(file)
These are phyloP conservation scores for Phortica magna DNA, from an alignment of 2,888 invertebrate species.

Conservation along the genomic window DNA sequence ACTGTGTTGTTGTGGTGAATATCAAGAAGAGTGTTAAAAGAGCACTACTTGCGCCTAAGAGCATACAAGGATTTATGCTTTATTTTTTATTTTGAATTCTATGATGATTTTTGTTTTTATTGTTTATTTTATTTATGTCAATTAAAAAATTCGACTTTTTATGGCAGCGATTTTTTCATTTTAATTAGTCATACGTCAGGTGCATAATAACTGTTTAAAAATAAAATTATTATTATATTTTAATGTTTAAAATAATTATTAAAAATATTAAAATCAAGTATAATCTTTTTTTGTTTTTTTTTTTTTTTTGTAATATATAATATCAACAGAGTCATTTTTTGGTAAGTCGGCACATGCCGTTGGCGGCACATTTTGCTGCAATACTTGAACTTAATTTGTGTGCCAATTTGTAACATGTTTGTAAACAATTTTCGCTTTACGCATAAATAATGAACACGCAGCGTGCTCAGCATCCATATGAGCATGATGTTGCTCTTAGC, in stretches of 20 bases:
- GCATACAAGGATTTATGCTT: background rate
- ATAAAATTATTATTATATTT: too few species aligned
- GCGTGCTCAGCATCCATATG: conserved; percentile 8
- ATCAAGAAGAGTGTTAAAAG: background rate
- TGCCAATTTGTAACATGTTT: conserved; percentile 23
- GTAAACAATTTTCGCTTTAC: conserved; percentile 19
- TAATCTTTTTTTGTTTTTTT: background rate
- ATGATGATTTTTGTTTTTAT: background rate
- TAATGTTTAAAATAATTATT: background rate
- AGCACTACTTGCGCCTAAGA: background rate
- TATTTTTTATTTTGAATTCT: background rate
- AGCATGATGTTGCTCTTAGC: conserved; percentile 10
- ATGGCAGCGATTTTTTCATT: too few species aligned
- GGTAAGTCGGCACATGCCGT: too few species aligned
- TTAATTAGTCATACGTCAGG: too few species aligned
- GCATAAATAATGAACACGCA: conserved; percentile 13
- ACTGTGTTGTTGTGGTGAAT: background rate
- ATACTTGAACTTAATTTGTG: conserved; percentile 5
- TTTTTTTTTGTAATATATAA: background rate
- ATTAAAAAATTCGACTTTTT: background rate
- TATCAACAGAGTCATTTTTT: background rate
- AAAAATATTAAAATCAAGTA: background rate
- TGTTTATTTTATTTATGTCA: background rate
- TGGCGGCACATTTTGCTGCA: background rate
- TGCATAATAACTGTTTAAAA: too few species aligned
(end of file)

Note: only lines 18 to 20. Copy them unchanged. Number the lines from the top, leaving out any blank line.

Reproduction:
- GCATAAATAATGAACACGCA: conserved; percentile 13
- ACTGTGTTGTTGTGGTGAAT: background rate
- ATACTTGAACTTAATTTGTG: conserved; percentile 5